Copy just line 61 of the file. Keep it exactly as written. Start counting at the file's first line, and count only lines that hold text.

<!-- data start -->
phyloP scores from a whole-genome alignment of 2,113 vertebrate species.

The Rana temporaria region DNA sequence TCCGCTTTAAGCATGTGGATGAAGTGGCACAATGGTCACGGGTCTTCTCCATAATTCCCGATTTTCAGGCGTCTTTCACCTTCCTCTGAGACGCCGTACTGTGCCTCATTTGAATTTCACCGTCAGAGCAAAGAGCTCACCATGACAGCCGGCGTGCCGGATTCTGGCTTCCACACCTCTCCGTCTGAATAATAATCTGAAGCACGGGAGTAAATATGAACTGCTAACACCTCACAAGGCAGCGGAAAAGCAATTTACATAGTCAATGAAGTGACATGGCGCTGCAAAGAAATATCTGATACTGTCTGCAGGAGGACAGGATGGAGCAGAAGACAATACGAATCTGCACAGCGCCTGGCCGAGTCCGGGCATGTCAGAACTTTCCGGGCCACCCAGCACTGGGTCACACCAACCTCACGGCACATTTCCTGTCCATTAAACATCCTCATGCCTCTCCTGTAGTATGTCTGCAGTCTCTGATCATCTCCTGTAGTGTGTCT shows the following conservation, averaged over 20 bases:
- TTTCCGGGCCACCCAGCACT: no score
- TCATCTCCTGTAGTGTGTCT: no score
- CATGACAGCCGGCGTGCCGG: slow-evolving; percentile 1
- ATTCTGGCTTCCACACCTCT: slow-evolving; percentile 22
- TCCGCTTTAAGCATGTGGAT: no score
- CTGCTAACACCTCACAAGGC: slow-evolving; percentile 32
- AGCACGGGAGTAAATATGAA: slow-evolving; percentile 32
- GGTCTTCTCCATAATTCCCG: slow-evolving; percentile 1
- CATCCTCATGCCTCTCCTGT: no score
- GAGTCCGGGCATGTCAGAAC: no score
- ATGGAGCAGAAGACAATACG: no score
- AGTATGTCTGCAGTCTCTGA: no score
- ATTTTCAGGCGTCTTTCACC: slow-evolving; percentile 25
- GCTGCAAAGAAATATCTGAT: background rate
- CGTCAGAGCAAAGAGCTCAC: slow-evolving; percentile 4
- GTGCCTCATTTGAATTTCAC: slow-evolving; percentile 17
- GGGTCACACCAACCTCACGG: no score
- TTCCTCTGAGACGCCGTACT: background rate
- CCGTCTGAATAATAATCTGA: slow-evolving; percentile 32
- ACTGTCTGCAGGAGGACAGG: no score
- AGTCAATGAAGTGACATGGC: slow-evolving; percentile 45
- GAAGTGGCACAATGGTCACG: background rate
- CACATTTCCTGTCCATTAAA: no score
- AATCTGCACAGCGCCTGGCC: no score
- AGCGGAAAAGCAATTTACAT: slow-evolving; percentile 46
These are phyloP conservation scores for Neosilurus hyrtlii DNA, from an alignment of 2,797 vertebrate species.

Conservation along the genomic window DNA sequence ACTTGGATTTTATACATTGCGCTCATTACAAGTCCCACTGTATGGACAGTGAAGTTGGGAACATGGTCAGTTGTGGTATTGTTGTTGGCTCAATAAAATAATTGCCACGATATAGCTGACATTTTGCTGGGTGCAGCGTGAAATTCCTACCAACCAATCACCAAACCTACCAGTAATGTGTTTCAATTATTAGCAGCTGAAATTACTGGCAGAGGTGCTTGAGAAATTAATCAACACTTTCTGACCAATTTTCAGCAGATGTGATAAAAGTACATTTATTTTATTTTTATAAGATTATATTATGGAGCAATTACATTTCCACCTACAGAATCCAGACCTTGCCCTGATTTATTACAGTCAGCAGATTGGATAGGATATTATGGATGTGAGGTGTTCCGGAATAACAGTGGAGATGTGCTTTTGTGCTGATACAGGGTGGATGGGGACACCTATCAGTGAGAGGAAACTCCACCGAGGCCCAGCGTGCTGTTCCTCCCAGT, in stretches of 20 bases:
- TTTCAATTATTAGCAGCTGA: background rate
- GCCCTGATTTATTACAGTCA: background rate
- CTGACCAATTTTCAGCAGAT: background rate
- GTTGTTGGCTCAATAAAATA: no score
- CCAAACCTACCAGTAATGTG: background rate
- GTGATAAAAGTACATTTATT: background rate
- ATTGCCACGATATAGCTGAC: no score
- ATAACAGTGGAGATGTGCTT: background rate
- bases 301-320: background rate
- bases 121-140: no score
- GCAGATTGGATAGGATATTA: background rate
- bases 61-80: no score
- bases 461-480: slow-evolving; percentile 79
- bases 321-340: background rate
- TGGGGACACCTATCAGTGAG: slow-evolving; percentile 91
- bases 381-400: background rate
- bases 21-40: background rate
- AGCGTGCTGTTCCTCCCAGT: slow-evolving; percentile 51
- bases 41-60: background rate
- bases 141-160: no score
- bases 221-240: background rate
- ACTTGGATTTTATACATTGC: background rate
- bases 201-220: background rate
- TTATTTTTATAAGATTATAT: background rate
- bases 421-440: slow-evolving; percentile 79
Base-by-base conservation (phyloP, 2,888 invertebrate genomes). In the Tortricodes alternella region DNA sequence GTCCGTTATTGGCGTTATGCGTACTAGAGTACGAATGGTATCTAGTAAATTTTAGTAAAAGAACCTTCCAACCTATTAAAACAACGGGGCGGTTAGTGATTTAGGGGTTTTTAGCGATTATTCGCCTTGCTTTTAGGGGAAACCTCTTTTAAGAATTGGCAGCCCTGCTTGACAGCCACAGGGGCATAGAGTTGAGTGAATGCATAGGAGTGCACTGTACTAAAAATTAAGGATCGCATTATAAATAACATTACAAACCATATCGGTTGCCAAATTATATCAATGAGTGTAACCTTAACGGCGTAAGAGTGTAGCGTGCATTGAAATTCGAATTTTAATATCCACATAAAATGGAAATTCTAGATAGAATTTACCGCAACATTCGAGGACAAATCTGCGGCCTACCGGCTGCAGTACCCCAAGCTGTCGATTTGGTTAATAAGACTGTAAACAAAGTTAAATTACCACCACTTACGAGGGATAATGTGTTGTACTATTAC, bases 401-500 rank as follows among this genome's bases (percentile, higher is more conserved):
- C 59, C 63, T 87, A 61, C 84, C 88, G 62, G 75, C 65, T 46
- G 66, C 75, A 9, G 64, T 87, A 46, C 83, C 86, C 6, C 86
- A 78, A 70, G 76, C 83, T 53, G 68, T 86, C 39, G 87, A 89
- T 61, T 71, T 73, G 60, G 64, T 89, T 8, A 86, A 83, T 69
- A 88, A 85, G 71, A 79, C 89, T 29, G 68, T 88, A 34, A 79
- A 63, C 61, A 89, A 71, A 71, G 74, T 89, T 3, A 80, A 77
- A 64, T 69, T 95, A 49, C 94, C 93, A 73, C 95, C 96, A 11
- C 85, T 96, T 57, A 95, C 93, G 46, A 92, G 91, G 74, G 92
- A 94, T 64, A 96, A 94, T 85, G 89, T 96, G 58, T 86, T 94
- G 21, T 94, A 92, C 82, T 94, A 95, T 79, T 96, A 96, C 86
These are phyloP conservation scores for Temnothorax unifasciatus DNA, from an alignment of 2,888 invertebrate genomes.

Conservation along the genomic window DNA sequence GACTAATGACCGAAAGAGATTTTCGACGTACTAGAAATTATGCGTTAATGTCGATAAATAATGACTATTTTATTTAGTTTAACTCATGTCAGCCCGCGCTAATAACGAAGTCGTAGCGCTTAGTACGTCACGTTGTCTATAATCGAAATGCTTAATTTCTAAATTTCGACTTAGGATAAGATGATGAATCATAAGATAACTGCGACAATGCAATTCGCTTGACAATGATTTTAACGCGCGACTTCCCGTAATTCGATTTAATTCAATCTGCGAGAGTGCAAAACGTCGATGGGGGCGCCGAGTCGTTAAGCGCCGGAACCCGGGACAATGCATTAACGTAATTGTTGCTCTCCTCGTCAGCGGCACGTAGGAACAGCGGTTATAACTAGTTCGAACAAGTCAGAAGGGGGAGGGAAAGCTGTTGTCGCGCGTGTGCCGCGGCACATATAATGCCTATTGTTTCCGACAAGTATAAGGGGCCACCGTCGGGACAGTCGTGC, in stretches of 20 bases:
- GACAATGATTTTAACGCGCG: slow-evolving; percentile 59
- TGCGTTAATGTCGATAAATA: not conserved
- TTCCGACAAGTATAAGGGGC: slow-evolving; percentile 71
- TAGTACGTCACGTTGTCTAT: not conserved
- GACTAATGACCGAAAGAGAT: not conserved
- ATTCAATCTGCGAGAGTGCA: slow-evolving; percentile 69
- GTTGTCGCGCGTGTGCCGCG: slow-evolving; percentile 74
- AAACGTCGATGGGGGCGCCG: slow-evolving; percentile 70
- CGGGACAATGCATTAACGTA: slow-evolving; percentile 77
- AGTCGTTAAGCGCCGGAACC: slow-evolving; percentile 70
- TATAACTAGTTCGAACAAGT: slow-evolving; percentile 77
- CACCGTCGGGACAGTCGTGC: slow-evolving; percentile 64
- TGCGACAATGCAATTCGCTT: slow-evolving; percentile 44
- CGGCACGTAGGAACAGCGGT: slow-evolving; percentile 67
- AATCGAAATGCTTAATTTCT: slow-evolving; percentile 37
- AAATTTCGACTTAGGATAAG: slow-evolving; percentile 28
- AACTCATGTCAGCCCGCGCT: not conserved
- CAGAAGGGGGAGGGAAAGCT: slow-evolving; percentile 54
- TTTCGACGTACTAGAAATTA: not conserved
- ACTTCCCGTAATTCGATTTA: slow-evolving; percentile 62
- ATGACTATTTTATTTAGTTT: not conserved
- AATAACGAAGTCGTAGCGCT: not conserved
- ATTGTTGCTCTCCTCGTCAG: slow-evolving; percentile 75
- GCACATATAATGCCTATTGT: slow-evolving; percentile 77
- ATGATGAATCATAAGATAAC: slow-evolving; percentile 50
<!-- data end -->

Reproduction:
- A 63, C 61, A 89, A 71, A 71, G 74, T 89, T 3, A 80, A 77